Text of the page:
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Hello all, In this article I would like to spend some time with you on some C coding techniques, so that your C program uses the 65C02 CPU most efficiently. The principles outlined below also apply to other languages (probably). The subject of this thread is about how to combine arrays and structure C language constructs. There are two distinguished ways how arrays and structures can be combined, which are known in the software world as Arrays of Structures (AoS) compared to Structure of Arrays (SoA) . Please see below the following example: The above compares two different ways of how Arrays and Structures can be combined. On the left, the AoS variable is an Array of Structures. The type definition struct_t only contains scalar data types, while in the variable declaration, AoS is dimensioned as an Array (of Structures). On the right side, you see the other alternative, where the SoA variable is a Structure of Arrays. The type definition struct_t contains the arrays inside the struct (thus, a Structure of Arrays), with the variable declation of SoA being a simple structure declaration. The initialization of the data contents between AoS and SoA is different, the AoS fills out the structure completely one by one, while the SoA fills out the field array completely within the structure. As a result, observe the memory layout in the ligher boxes on the picture, how different the memory is arranged between AoS and SoA. Both variables have the same total size, but the bytes have a different order. And this is very important regarding the 6502 CPU addressing modes. The 6502 supports various addressing modes, which you can find documentation here on the X16 forums, and all over the internet, just google. Since structures are addressed in a linear mode in memory, the most optimal addressing mode to be used are the absolute,x or absolute,y addressing modes (if possible). Of course, absolute,x or y addressing can only be used if the location of the structure is fixed in memory, otherwise indirect indexed addressing or other types of addressing could be used (indexed indirect or self modifying?). However, indirect indexed addressing modes should be avoided as much as possible to my experience, as these constructs clutter code and also consume much more cycles, but more on that in an other post when we discuss pointers and further deep dive into this subject of AoS versus SoA. Let us first compare how the C compiler generates the assembler, utilizing the AoS versus SoA variables, in a simple example below. The examples speak for itself, so let us focus on the resulting assembler, because there is a clear distinction! Note that in this example, both variables are addressed using the index variable, which is an 8-bit value (char). This is important, since the 6502 absolute,x and absolute,y addressing modes require the x or y register to be populated with an 8-bit value. Using 16-bit index values to address arrays is possible, but through completely other assembler contructs (see in later post). In the AoS case, the C compiler has chosen to use the x register for the absolute indexed addressing. Although this solution looks elegant, one can observe that the total assembler code required is a bit longer than the SoA variation. But more importantly, the "reach" of the x register to address the AoS array is far more limited than in the SoA case. The AoS variable can only address 51 elements (256 divided by 5 bytes, floored), while the SoA variable is able to address each field individually, - 128 elements, in case the field has a type containing 2 bytes, like pointers, int, - 256 elements for 8 bit data types like char! - 64 elements if your variable is a 4 bytes in size, like the type long ... (not recommended on 8bit computers). This is a major distrinction. To create data structures for C programs using the 6502 CPU, the Structure of Arrays technique is a preferred technique, compared to Arrays of Structures. Hopefully this topic is useful for others. Please leave your comments or remarks regarding this subject. If you have other ideas or other experiences you want to share about this topic, by all means, feel free to do so for others to pick this up and make better software for the X16. I might edit this first post, and update the text here with your reference if the addition is very useful and adds to the subject. Thanks, Sven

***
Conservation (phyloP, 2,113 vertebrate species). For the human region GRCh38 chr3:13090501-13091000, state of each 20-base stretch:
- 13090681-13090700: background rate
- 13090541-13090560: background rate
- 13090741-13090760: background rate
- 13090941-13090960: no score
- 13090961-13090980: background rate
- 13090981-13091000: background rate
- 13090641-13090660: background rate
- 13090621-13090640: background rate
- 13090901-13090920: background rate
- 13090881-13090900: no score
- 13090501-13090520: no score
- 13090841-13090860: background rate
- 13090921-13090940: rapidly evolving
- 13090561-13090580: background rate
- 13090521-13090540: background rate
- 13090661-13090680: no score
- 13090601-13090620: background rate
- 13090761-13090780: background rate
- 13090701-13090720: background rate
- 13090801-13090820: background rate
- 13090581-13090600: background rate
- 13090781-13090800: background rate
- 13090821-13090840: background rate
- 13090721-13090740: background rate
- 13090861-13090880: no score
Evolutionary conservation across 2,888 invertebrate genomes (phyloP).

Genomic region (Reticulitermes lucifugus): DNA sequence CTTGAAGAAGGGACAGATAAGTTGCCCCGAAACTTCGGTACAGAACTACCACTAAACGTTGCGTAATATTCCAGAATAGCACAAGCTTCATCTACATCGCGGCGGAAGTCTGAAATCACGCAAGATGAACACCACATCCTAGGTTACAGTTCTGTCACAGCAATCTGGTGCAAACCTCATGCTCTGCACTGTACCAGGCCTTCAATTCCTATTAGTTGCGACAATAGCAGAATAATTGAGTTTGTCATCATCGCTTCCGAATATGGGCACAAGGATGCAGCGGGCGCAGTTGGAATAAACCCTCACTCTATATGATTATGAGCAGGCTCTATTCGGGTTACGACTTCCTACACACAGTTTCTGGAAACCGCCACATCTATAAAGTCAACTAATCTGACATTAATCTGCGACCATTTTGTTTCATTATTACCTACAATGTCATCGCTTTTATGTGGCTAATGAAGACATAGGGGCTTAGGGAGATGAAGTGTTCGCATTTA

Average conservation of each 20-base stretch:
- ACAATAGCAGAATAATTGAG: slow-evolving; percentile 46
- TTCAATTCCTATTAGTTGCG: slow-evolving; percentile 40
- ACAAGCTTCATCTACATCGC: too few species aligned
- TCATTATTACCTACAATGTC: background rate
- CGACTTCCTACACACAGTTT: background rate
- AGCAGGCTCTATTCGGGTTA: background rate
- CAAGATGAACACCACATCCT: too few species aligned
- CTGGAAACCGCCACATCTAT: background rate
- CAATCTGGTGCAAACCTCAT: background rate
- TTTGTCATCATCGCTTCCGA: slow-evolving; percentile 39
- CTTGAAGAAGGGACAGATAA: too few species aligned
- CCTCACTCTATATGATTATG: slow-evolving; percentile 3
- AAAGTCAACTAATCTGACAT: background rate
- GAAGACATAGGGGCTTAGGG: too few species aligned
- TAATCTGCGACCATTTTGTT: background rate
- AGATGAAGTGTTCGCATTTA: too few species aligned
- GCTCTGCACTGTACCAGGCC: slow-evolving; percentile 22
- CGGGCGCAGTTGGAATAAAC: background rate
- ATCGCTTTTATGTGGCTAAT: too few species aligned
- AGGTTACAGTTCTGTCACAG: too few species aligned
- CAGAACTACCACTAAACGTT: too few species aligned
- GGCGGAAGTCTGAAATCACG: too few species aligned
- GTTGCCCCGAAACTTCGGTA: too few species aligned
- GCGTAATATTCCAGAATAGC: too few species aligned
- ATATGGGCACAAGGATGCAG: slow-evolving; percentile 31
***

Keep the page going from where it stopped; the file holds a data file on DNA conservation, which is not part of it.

Falling Snake (C) View File Simon Snake has fallen down a hole, you must rescue him, by avoiding obstacles on his way down. Controls: Cursor Keys, for left and right. Space to start or continue the game. Falling snake was a game that I wrote on the C64 in Basic, but now converted to KickC, because I want to add more features to it, and was running on the limits of what I wanted to squeeze into Basic. All graphics, except player sprite are Petscii. "Cut Scenes", are in "Lores Double Petscii". The Basic version you can also find below as a tutorial "How to create a simple game in basic on the X16" This time the game is written in Kickc, allowing more features to be added. Current status: 90% of all Basic features have been converted to C. Extra features have been added that were easier to add in C, like "cut scenes". Sound and more game play elements are to be added still. Video below. (music added in post production) Submitter CursorKeys Submitted 05/22/21 Category Games